How has Teacher Wellness and Satisfaction Been Impacted by the Pandemic?
The impact of the pandemic has taken a toll on educators. Since the onset of the COVID pandemic, teachers have been tasked with learning extensive technology skills to transition students from face-to-face to online learning within a matter of weeks as campuses begin to close across the county.
Additionally, many teachers have battled COVID over the last two years, and some have lost family members along the way and still are expected to show up and support students daily with instruction. Many teachers have still not healed from the trauma they experienced because of the pandemic and returned to schools with the increasing demands of teaching with little or no social-emotional support.
Teachers have expressed feeling overwhelmed, underappreciated, and not supported and are voicing their opinions at higher levels than they ever have before. The pandemic has significantly affected the mental health and wellness of educators (Jalongo, 2021). Due to the impact of the pandemic and higher demands in education, school districts are struggling with the leaving of many teachers.
Many educators no longer find joy in teaching. Some of them also are not bothered by the thought of possibly losing their state licenses or credentials to teach when they decide to resign from their teaching positions in the middle of a school year. Teachers cite student discipline, standardized assessments, excessive professional development, extensive lesson planning, the lack of support from administrators, and trauma they have experienced from the pandemic as reasons for resigning from education.
According to Flores & Swennen (2020), the lasting effects of COVID on our educators will be unknown for years to come. This is why teacher health and wellness is vital in how to find joy in teaching again.
Why is Teacher Wellness Important?
Teachers need clear concrete expectations for their current role to better prioritize their well-being. Self-care is not selfish, and without self-preservation, many educators are experiencing burnout before they can plan for or think about retirement. Teaching is a demanding job, though rewarding, and can take a mental and physical toll on educators over the years, but lately it seems that burnout is happening even more frequently.
Without having adequate time to rest, eat a well-balanced diet, and get the appropriate amount of exercise, teachers are subject to illnesses and depression. Many school districts offer free mental health and wellness support services to educators to address their social-emotional needs. If the goal is to educate children and prepare them for the future, educators must take care of themselves now and leaders must ensure systems are established to intentionally take care of teachers.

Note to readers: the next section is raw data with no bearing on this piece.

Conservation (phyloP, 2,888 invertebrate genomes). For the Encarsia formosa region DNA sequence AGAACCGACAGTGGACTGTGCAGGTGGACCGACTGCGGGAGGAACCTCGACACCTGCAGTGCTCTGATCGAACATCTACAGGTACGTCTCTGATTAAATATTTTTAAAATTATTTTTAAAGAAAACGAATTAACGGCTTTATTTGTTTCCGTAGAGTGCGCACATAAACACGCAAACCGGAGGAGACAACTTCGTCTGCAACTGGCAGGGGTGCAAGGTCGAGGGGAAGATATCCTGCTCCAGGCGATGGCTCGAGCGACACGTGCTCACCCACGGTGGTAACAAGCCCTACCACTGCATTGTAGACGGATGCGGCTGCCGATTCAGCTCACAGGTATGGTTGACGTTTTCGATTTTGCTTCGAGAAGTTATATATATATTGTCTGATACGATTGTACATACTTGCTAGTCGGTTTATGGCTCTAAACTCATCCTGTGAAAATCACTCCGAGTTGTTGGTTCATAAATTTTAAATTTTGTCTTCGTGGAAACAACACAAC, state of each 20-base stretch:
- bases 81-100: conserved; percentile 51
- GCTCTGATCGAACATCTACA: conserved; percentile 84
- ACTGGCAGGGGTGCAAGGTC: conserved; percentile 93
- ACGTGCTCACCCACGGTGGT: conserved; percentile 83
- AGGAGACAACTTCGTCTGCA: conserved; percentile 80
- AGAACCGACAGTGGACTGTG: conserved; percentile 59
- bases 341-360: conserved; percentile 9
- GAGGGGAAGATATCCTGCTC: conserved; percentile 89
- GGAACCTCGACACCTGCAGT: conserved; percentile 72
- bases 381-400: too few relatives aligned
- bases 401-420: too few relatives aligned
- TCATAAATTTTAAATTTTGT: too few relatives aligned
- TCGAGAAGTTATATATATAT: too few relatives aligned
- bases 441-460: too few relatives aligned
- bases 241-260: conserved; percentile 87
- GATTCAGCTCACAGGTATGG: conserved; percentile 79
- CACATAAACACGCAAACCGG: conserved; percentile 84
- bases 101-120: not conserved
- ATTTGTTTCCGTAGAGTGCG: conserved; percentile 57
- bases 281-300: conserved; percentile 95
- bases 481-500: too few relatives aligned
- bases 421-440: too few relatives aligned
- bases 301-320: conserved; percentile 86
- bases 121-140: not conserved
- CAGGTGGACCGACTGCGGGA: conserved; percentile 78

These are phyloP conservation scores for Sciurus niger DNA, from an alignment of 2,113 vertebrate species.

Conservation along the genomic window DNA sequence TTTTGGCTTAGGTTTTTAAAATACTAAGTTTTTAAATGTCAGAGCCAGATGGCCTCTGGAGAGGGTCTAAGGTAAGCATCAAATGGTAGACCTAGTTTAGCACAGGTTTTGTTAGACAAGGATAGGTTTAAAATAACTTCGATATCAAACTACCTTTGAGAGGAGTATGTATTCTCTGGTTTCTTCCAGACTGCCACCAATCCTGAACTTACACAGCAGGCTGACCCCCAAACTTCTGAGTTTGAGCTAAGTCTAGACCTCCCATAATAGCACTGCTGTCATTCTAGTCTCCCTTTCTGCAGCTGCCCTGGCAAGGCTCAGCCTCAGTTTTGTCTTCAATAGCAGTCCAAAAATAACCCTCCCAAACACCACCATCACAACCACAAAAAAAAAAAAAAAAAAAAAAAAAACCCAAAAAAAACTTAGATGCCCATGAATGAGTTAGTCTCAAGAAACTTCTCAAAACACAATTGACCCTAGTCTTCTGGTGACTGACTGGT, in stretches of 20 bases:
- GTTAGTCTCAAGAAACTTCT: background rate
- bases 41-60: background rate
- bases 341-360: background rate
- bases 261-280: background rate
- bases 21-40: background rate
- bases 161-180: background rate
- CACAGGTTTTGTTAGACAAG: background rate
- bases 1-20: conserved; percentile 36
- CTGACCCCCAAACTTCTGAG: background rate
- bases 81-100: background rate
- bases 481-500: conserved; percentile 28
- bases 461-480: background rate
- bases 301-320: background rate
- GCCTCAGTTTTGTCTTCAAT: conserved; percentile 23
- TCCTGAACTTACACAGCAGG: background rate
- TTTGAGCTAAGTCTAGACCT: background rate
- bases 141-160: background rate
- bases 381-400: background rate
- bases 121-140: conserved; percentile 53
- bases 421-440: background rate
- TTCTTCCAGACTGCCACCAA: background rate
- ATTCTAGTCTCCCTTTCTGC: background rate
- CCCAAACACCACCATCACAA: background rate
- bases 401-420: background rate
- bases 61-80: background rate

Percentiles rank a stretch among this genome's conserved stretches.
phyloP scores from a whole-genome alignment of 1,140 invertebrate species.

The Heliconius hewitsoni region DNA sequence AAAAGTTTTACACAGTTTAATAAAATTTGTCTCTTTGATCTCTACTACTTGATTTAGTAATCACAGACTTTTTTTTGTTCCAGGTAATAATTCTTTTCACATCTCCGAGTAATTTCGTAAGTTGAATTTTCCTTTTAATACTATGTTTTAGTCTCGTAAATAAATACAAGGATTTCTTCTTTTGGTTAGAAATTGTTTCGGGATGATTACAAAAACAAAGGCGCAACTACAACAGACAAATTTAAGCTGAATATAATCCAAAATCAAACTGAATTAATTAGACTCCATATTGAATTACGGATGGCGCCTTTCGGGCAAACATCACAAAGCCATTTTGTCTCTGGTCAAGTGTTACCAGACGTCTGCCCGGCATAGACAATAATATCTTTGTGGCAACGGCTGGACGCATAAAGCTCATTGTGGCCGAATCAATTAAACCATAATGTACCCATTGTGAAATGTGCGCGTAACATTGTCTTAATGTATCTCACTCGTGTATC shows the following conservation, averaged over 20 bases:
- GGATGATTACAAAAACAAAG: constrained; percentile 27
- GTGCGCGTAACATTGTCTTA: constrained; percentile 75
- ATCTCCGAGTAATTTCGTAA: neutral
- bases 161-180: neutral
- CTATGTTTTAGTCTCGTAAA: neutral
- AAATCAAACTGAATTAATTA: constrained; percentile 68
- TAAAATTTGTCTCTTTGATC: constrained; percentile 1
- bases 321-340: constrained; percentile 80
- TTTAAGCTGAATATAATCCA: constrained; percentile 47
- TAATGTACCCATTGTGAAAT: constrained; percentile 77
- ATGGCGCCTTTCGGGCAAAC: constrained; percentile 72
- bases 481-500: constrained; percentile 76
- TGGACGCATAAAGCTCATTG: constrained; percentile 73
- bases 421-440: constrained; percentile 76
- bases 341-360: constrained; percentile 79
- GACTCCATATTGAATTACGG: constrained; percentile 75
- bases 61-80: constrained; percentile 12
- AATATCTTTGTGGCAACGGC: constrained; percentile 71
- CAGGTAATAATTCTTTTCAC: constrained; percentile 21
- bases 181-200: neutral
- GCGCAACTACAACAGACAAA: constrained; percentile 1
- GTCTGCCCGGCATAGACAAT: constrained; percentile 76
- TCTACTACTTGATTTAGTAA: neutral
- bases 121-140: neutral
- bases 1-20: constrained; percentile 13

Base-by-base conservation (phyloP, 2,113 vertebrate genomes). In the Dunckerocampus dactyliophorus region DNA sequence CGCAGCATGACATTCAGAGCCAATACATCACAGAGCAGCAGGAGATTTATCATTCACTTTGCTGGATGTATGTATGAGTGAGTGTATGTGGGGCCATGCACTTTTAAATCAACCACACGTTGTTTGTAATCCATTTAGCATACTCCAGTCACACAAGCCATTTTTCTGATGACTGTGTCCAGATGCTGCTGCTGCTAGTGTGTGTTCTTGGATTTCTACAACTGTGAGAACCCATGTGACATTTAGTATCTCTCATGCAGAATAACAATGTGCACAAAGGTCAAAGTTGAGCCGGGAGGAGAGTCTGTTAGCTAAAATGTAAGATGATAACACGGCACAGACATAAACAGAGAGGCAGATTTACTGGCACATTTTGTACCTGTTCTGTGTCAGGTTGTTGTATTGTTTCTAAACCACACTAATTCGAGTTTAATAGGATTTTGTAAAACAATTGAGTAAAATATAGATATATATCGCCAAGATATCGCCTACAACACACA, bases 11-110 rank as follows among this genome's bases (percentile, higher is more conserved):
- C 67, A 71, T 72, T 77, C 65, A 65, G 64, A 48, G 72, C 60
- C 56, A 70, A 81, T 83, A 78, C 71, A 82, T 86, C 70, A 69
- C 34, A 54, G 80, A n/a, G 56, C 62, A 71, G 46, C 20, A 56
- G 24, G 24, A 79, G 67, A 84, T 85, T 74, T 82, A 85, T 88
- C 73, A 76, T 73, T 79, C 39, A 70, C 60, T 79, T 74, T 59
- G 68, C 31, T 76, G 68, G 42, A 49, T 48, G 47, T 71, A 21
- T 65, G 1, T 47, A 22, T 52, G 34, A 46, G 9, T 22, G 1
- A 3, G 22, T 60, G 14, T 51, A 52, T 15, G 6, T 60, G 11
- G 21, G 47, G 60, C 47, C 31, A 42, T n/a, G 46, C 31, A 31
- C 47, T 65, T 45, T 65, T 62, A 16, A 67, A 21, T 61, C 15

Teachers must also feel empowered to take care of themselves without feeling that they will be ridiculed or reprimanded for needing extra time off. Without adequate and highly qualified teaching staff, our society will suffer the ill effects for many generations. It is in the best interest of educational leaders to promote teacher wellness and provide opportunities for teachers to identify their needs and develop action plans for teachers to survive current demanding times in education.
Ways to Find Joy in Teaching Again
Educators choose teaching careers to make a difference. Many teachers have personal testimonies of their childhood and want to help other students prepare for a better future. Teachers must never lose sight of their “why” and the experiences that pushed them to the field of education to become a teacher.
Simon Sinek (2009) refers to the importance of remembering one’s “why” in many of his teachings and literature. When leaders provide a safe space for teachers to share their “why”, develop action plans around their passion, and empower them, teachers will begin to reignite a fire for their purpose. Another way to find joy in teaching again is to remember that educators prepare the next great thinkers, doers, and risk-takers. Educators must never forget the student sitting in their class today could be their heart surgeon tomorrow.
Finally, finding joy comes from the inner core of educators by appreciating that teaching is a lifelong journey and a calling to serve the students today in effort to impact the greater community. Being a servant leader is the best way to perceive the current state of education. Teachers must know that their service to children is necessary and instrumental to shaping our society for the future.
The power of education and advancement of our students lies collectively within every educator that chooses to stay in the teaching profession. School districts must be intentional about supporting teachers to ensure the longevity of all educators and sustainability for the field of education.
Flores, M. A., & Swennen, A. (2020). The COVID-19 pandemic and its effects on teacher education. European Journal of Teacher Education, 43(4), 453-456.
Jalongo, M. R. (2021). The effects of COVID-19 on early childhood education and care: Research and resources for children, families, teachers, and teacher educators. Early Childhood Education Journal, 49(5), 763-774.
Sinek, S. (2009). Start with why: How great leaders inspire everyone to take action. Penguin.